Week Two: Widening the Lane
The team continued work on the bellmouth this week and began widening the lane up towards the site.
A few faces on site:
You met some of the team in last week’s blog.
Also, on site this week were Craig of Raymond Brown, Sian our ecologist from Amber Environmental Consultancy in Swansea, Phil our archaeologist from Archaeology Wales, and Mick our site agent from Wind Prospect.
The main jobs this week have been to continue with the bellmouth, widen the lane, pipe the ditch and construct the entrance into the field heading up towards the site. This entailed crossing a stream at the entrance to Plas Newydd. A culvert has been put in.
Raymond Brown set up a temporary site office at the bellmouth location.
Here is the lane before and after widening. Thirty metres of hedge needed to be removed in order the make the track wide enough to bear right into the field. This hedge is being translocated to the bellmouth. It will be planted next week.
Sian, our ecologist, was monitoring the removal of the hedge and the widening of the lane. She was checking for wildlife (like dormice and toads) that might get harmed by the diggers; and ensuring that the hedge is carefully removed ready for translocation to the bellmouth. In all of the searches, widening and moving, no wildlife was harmed, moved or found. Word must be out on the ‘wildlife network’ to stay away!
Some pictures of the lane being widened. The stones are from the local Gilfach Goch quarry:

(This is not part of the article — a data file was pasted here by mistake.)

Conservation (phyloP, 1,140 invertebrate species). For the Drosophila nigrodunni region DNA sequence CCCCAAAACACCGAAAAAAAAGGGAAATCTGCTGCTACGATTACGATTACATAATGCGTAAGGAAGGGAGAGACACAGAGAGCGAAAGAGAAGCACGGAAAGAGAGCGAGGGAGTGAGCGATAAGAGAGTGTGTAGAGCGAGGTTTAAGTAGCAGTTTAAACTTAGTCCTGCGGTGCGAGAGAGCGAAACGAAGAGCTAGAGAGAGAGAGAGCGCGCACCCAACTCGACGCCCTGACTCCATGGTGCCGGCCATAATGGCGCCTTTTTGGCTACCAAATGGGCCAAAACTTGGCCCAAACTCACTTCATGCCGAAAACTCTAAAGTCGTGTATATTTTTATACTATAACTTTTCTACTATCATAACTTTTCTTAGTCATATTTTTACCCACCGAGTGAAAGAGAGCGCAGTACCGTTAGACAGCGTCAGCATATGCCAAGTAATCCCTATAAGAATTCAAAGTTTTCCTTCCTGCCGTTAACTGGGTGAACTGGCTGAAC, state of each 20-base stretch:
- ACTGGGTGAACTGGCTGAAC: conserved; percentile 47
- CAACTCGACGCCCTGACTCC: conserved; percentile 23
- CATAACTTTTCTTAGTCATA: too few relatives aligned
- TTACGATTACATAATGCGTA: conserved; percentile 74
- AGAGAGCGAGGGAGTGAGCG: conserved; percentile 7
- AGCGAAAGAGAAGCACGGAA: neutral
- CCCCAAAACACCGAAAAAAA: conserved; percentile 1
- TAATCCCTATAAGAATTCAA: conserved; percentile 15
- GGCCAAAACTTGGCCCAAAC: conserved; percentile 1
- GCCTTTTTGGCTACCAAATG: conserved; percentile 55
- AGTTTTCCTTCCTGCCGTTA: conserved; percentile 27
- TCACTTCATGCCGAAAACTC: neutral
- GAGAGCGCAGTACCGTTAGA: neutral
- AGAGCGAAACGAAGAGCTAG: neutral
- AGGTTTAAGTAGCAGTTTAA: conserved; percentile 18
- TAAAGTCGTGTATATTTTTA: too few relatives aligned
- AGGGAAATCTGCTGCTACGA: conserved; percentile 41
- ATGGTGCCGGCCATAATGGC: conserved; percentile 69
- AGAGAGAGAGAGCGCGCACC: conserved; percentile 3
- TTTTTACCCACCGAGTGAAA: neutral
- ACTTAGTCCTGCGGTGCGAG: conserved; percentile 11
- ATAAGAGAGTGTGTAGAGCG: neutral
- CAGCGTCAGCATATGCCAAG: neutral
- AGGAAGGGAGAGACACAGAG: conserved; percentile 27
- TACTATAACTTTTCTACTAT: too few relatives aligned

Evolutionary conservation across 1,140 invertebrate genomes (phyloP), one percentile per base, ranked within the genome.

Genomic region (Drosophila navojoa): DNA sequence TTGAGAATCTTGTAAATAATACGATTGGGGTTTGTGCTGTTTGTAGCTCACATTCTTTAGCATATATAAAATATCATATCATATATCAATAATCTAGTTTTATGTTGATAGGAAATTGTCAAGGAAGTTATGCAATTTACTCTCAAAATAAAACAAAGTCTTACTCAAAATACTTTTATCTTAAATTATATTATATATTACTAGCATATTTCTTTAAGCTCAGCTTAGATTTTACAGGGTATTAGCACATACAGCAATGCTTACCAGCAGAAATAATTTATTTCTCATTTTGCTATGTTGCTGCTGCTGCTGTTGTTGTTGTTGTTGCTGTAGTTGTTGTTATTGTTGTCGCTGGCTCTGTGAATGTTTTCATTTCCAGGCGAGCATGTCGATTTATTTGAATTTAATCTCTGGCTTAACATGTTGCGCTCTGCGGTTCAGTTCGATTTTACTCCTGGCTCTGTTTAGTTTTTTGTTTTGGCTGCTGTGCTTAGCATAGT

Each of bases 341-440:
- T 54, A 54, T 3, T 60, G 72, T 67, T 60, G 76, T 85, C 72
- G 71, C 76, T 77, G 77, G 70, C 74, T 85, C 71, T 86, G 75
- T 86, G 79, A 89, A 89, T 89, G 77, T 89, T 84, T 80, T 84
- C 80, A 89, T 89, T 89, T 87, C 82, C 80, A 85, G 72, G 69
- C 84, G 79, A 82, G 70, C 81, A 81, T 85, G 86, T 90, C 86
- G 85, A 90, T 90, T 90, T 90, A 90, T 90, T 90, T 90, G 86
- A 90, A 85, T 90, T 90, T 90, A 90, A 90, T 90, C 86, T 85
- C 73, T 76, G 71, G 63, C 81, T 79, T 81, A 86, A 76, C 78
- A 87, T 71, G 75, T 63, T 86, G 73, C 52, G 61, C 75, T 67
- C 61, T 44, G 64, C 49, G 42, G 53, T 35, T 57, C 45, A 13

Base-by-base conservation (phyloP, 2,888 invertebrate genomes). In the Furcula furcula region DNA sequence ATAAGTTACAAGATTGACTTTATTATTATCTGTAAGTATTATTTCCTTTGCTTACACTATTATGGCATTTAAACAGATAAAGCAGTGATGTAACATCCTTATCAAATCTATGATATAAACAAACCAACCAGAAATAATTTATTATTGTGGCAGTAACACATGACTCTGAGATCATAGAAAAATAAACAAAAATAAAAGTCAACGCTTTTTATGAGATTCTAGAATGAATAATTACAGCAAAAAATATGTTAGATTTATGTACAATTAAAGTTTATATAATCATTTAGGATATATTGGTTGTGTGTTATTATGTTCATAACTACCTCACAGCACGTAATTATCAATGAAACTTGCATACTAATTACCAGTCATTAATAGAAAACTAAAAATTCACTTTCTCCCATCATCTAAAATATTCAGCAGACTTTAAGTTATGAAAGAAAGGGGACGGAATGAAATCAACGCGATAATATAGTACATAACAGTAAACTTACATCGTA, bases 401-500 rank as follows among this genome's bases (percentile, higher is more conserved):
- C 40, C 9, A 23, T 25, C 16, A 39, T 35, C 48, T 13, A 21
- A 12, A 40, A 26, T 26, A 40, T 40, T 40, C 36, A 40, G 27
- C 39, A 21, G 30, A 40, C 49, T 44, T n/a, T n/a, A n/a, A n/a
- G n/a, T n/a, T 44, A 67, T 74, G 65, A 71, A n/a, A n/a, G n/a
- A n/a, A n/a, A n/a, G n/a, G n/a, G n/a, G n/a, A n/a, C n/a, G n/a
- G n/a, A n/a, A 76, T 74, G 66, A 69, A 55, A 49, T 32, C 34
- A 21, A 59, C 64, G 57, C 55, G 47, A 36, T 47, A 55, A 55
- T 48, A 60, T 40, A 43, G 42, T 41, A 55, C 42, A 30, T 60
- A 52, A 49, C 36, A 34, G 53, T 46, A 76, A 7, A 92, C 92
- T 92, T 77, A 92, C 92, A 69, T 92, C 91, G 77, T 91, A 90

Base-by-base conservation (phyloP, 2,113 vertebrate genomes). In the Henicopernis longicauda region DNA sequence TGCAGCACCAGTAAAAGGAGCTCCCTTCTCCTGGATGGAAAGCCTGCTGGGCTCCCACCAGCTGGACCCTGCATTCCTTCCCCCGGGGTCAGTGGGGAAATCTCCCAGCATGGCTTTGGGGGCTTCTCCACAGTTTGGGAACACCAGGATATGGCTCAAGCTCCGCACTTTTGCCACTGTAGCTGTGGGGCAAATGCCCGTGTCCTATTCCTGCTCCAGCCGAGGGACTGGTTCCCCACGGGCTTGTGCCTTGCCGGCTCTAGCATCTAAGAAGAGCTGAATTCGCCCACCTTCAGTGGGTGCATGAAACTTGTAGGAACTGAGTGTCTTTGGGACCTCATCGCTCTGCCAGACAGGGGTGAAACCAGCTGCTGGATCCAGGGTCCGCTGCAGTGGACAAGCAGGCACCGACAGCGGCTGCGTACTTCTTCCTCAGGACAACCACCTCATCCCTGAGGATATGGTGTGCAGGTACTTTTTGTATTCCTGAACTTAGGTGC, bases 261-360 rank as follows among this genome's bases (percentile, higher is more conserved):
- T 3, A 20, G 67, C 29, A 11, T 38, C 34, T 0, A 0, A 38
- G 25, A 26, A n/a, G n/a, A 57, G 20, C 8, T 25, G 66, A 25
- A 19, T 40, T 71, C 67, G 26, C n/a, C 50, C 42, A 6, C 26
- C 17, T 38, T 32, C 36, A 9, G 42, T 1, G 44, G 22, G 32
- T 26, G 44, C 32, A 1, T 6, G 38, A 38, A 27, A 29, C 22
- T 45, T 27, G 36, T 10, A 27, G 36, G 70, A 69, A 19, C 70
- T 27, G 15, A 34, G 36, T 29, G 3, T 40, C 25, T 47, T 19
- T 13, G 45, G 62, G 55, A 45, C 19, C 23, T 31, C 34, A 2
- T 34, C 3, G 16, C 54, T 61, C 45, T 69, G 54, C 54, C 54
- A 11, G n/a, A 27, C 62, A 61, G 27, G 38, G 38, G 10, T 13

And into the field
The weather has been pretty kind, but on Thursday it turned miserable – cold and rainy. The main job was preparing and constructing the culvert where the turbines will bear off from the lane and onto the fields. They needed to finish this on Thursday due to it being Easter weekend, and they couldn’t leave the residents at Plas Newydd without their entrance way. Here are a few pictures:
At the Bellmouth:
At the bellmouth, the bank has been built up for the hedge, and the area levelled. Phil, our archaeologist has checked the site for any archaeological remains. He’ll be back to mark off the archaeological sites on the mountain to ensure they are not damaged by our construction team.
Raymond Brown have set up a temporary site office. The traffic lights have gone, so no more disruption to travellers, and those of you who are local will have seen the sign.
On the mountain.
Up on the mountain, Sian was checking for any potential damage to wildlife when the construction team start building the track . She relocated frogspawn from some of the large puddles on the hardened track. She also replanted some of the globally threatened Round Leaved Water Crowfoot in a place out of harm’s way. This will create an additional habitat for it and we are also confident it will continue to thrive in its original location as we are only replacing the culvert there.
A few Awel Co-op members visited the site during the week. Twins Mari and Fflur are the co-op’s youngest ‘members’ via their grandparents. We have re-opened the Share Offer, so if you’d like to invest for yourself or for your family, click here: Join Awel